To shame someone is to use the natural biological affective reaction of shame as a tool for manipulating and controlling them to suit your interests. For example, let’s say that a parent believes that masturbation is a sin. And let’s say that they catch their child doing it. That parent wants to control the child’s behavior and so, they may immediately act in a way so as to suggest that if the child does not stop masturbating and ever does it again, the parent’s love will be withdrawn and the child faces damnation. The child immediately triangulates against the part of themselves that has the desire to masturbate and does not do it again. Their behavior is officially controlled. Much about the process of socialization that took place in the past and that takes place today, is a process of shaming so as to create the desired behavior that we want. So again, shaming is a control tactic.
Where we need to split hairs is here: When you enter into relationships, you will run into the experience where something about the other person, causes a problem for you. And because there are always consequences, both positive and negative for anything that a person does or does not do, there will be consequences for the person being or not being a certain way. Doing or not doing a certain thing. The same is true in reverse. For example, if you are a politician and the press and public judges you by the conduct of the people that you associate with, you may need to have the personal boundary that your partner does not go out to night clubs and get drunk. If your spouse does this, you will react negatively. And if they don’t stop doing this, the consequence will be that you can’t be in that relationship anymore. The politician’s partner may feel shame in response to this. But it is not fair to say that they are being shamed because they met with a social consequence for doing a certain thing or being a certain way. The politician may want his or her partner to behave in a certain way, but we cannot say that the politician is controlling their partner. The politician is simply asserting his or her personal truth and boundaries. The partner then is in a position to consider that and come back with their truth and their boundaries. If we consider it controlling for there to be any social consequence for our actions, and expect to be positively reacted to, no matter what we do or don’t do, we open the door wide for us to abuse other people in relationships. In the same way that using shame as a control tactic in relationships can be abuse in a relationship. If you want to learn more about this, you can watch my video titled: The “No Matter What Pattern” in Relationships.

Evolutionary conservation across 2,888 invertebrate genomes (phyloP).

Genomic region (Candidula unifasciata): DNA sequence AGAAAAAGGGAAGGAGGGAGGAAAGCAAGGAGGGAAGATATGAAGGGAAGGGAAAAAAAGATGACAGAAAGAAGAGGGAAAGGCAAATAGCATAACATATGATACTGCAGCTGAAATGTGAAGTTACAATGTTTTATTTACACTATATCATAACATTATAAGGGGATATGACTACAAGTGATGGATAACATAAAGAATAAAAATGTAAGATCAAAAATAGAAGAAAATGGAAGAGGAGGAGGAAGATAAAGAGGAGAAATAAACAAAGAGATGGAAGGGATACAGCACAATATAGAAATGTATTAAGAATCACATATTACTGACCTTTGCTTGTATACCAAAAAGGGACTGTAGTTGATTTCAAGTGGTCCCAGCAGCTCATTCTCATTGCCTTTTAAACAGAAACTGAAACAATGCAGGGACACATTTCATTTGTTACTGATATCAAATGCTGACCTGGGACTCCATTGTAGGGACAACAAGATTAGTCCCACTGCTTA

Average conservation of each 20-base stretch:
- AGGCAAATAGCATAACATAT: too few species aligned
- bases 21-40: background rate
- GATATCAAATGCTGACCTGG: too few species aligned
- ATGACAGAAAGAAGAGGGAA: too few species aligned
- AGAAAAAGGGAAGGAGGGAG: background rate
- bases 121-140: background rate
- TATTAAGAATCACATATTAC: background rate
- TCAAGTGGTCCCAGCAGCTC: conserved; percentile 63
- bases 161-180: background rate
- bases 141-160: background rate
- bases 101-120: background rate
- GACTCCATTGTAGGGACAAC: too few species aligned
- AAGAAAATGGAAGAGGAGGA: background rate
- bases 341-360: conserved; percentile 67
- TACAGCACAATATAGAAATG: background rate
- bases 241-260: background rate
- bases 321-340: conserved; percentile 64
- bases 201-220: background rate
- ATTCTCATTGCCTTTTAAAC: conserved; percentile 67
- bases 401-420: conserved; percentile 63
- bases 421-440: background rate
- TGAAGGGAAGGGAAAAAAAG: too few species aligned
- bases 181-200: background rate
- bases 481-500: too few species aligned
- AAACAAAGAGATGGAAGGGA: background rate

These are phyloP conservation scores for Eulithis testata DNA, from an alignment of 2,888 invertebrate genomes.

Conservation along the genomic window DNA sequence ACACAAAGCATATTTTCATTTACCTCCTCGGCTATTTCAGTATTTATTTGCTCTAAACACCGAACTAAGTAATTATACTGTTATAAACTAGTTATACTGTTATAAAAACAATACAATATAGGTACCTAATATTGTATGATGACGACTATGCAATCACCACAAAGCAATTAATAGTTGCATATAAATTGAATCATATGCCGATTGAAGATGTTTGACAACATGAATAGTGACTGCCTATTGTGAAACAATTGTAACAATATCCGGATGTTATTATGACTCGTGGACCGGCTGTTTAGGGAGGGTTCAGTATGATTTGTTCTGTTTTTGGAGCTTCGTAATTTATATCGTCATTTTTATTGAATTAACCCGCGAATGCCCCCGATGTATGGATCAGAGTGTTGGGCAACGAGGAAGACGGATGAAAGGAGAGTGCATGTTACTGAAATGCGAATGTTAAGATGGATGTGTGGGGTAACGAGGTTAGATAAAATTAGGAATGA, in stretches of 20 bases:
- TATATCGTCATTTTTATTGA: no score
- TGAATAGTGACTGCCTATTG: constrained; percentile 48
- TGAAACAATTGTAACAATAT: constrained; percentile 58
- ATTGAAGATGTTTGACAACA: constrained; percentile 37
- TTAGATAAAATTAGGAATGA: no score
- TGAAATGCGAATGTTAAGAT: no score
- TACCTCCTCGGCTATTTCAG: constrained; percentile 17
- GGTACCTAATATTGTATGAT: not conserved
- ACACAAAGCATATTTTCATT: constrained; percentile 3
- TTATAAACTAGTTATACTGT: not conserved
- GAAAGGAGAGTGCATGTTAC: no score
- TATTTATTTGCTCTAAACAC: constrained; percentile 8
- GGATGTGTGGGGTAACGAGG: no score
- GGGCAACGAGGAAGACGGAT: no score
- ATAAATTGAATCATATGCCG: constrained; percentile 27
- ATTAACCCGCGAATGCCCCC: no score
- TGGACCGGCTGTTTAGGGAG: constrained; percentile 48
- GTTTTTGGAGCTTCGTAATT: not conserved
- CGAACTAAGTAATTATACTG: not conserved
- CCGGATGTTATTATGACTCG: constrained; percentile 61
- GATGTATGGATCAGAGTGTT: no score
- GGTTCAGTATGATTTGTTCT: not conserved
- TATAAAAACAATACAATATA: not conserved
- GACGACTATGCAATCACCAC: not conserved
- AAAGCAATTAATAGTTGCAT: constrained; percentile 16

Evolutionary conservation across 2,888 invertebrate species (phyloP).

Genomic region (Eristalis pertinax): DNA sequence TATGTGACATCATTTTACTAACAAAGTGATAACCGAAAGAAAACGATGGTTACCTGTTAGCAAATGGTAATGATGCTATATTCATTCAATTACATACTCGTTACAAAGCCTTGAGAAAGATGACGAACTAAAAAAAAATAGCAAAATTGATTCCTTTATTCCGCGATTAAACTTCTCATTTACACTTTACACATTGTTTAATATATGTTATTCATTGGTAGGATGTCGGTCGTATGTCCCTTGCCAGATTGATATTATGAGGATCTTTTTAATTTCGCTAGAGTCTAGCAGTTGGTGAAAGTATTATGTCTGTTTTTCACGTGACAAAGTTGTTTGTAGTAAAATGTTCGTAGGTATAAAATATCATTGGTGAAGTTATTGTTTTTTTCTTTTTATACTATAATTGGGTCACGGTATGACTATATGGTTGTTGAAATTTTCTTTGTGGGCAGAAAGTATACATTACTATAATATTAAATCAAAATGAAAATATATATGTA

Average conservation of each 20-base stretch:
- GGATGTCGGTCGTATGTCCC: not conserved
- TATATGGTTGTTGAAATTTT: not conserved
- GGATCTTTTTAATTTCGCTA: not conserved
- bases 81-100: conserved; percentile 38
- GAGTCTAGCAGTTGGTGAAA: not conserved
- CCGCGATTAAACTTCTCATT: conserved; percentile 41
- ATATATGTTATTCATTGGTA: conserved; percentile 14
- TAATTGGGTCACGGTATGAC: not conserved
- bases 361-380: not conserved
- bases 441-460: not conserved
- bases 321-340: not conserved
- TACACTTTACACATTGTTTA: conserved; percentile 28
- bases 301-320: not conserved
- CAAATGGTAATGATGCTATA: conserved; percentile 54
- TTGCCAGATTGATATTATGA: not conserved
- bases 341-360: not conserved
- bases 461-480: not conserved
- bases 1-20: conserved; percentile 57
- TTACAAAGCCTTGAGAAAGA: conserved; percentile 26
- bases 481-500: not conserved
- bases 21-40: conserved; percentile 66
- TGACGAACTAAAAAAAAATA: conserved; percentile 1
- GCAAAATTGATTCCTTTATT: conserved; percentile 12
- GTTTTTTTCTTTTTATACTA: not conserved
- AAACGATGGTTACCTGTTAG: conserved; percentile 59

Feedback in a relationship is essential to a healthy relationship. It is not accurate to say that this is shaming, even if it causes you or the other person to feel shame. There is a difference between someone trying to manipulate you/control you and someone who is communicating that they need you to choose to make a change or to stand by something, so that they can make a change. 
Remember that anytime we are manipulating, we feel that a need cannot be met in a direct way. As a result, we are going through the back-door by doing something in-direct to bring about what we want.   
It is common for people with high degrees of fragmentation due to being shamed in the past (and therefore a poor self-concept) to feel shame in response to almost everything. They then mistake that feeling of shame that arises within them for being shamed and thus, they feel manipulated or attacked even when they are not being shamed, they are not being manipulated and they are not being attacked. The problem is, because of this perception, they can’t take reflection and feedback. They accuse other people of shaming them when all they are doing is sharing a truth. And they cause other people to feel like they are walking on broken glass. All of which are a contradictory force to truth, to functional relationships and to personal growth.